(if an accused’s speech is otherwise protected by the First Amendment, and if a reasonably direct and palpable connection between the speech and the military mission or military environment is established, only then need an appellate court determine whether criminalization of that speech is justified despite First Amendment concerns; ultimately, an appellate court must weigh the gravity of the effect of the speech, discounted by the improbability of its effectiveness on the audience the speaker sought to reach, to determine whether the conviction is warranted; where the record does not establish a reasonably direct and palpable connection between the speech and the military at all, let alone the military mission or military environment, the balancing test is mooted by the legal insufficiency of the charged offense). 


(appellant’s statements on the Internet that formed the basis for the charge of violating the general article by wrongfully advocating anti-government and disloyal sentiments, and advocating racial intolerance, while distasteful and repugnant, constituted protected speech under the First Amendment, absent evidence that they constituted dangerous speech that interfered with or prevented the orderly accomplishment of the mission or presented a clear danger to loyalty, discipline, mission, or morale of the troops). 


(the evidence was legally insufficient to support appellant’s conviction for violating the general article by wrongfully advocating anti-government and disloyal sentiments, and advocating racial intolerance, based on his Internet online profiles, his communications with others on Internet message boards, and his statements made on the Internet to an undercover CID agent; the mere possibility that a servicemember or member of the public might stumble upon appellant’s expression of his beliefs, believe he was in the military, and attribute his views to the military, was so tenuous and speculative as to be legally insufficient to satisfy the element of either service discrediting behavior or conduct prejudicial to good order or discipline).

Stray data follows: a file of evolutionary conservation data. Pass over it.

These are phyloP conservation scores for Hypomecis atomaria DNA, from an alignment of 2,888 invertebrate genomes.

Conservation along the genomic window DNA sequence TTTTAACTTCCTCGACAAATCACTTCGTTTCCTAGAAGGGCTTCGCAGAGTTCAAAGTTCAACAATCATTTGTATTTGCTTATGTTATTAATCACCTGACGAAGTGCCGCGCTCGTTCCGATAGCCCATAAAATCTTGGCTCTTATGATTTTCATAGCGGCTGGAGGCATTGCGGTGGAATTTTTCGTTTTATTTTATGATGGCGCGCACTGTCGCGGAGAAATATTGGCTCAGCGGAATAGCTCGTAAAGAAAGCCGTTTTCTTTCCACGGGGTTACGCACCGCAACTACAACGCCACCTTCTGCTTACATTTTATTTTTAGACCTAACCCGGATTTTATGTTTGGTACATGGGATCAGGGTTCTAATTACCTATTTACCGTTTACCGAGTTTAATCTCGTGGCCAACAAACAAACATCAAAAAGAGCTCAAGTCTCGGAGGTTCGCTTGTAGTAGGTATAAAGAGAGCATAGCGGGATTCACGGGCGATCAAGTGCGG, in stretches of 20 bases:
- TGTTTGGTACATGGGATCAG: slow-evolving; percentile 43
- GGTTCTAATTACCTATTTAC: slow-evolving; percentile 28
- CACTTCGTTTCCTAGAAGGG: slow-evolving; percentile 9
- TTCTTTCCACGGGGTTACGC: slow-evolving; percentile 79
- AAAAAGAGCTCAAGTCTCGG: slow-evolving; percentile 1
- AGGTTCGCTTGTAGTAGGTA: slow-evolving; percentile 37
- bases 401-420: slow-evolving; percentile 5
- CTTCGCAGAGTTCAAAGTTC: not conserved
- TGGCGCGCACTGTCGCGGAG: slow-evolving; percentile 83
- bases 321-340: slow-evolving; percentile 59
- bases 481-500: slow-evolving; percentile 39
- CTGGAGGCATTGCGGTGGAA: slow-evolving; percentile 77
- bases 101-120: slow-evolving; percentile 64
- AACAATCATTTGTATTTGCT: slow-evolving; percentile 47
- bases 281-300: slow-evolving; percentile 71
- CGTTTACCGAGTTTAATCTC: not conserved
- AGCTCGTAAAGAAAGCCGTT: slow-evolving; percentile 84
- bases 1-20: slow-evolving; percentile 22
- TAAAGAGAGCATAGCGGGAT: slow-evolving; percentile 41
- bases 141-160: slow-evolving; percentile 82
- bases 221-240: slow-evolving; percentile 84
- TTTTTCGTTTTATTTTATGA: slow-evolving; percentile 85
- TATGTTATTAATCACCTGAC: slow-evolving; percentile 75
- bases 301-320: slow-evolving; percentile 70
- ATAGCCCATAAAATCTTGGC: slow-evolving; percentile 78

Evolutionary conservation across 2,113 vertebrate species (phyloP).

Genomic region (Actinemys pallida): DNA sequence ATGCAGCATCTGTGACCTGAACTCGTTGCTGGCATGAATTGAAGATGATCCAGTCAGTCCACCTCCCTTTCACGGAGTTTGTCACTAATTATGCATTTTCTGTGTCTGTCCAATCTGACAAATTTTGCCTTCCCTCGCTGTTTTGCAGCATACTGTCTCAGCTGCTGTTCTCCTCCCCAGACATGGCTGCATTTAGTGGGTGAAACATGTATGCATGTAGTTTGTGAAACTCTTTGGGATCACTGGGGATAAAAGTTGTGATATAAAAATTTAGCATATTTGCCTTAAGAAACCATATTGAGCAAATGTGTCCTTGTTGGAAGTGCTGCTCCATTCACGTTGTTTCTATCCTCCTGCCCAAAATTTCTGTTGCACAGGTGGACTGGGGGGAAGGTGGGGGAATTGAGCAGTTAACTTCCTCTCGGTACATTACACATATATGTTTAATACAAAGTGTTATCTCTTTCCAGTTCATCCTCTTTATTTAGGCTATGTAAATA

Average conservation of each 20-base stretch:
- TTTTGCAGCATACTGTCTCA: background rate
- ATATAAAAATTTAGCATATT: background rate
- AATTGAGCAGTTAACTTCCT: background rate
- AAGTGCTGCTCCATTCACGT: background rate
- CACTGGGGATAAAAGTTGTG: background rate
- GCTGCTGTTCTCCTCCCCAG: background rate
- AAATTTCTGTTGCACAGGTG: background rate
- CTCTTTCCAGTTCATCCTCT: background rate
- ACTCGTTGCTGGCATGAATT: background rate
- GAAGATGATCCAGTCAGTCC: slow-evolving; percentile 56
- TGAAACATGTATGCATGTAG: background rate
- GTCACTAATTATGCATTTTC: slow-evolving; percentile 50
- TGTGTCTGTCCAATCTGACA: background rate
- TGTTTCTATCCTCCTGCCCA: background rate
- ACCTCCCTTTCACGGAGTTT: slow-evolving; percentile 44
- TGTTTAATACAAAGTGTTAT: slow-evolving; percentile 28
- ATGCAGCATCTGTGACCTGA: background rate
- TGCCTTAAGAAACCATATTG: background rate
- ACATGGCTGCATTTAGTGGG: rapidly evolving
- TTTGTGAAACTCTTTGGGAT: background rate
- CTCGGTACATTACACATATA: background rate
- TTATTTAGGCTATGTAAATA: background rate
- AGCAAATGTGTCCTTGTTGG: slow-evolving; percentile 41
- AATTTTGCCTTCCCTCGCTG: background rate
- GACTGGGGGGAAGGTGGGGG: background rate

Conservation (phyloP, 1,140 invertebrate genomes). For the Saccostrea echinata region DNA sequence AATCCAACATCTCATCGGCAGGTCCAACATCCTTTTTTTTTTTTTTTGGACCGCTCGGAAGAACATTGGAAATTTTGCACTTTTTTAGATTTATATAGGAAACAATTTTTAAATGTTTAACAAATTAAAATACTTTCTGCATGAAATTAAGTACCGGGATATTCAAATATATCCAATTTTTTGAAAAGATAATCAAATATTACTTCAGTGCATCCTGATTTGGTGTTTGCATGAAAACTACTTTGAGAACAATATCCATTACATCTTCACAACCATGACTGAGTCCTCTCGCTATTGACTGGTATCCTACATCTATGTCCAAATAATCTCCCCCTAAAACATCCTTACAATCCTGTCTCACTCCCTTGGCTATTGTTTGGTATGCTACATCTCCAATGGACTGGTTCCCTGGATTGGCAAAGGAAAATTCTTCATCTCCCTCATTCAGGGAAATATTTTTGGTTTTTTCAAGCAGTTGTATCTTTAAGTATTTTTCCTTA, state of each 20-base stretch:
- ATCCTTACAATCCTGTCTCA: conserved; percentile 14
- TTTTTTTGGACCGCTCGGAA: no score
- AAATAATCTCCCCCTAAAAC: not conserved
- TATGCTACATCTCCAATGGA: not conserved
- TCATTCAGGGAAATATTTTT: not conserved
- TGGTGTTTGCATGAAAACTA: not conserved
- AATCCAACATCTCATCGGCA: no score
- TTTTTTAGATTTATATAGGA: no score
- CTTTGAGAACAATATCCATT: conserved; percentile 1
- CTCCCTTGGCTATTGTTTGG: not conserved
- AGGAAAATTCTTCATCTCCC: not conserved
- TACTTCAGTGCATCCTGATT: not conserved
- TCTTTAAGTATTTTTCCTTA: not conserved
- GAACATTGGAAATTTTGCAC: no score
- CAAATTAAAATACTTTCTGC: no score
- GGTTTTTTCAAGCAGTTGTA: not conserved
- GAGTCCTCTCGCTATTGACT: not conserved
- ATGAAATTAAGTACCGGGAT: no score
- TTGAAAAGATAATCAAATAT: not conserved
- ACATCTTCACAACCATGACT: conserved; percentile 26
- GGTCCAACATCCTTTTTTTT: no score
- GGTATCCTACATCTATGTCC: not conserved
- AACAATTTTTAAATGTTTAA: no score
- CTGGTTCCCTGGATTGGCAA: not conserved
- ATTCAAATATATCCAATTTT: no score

United States v. Ober, 66 M.J. 393 (evidence that appellant used KaZaA, a peer-to-peer file sharing network, to download child pornography to his computer from other participants in a file sharing network, thereby causing an upload on the host user’s computer, was legally sufficient to support a finding that appellant was guilty of transporting child pornography in interstate commerce in violation of 18 USC 2252A(a)(1), considering appellant’s pretrial confession to CID agents, the expert testimony regarding the files found on appellant’s computer, and the testimony regarding the underlying investigation of appellant). 

 

United States v. Medina, 66 M.J. 21 (clauses 1 and 2 of Article 134, UCMJ, are not necessarily lesser included offenses of offenses alleged under clause 3 of Article 134, UCMJ, although they may be, depending on the drafting of the specification). 

 

(for the purposes of a guilty plea under Article 134, UCMJ, it is important for the accused to know whether he or she is pleading only to a crime or offense not capital under clause 3, a disorder or neglect under clause 1, conduct proscribed under clause 2, or all three; as a result, while it is appropriate for an appellate court to affirm a lesser included offense, an accused has a right to know to what offense and under what legal theory he or she is pleading guilty; this fair notice resides at the heart of the plea inquiry). 

 

(in a contested case involving a guilty plea to a clause 3 offense under Article 134, a reviewing court must consider whether or not the prosecution proceeded on the premise or theory that the conduct alleged under clause 3 was also prejudicial to good order or service discrediting in order to affirm lesser included offenses under clauses 1 or 2 in the event the clause 3 theory is invalidated; in such a case, the members will normally have been instructed as to the alternative theory; this is consistent with the principle that an appellate court may not affirm on a theory not presented to the trier of fact and adjudicated beyond a reasonable doubt). 

 

(with respect to Article 134, UCMJ, given its structure and elements, an accused must also know under what clause he is pleading guilty; this is accomplished either through advice by the military judge or through operation of the lesser included offense doctrine).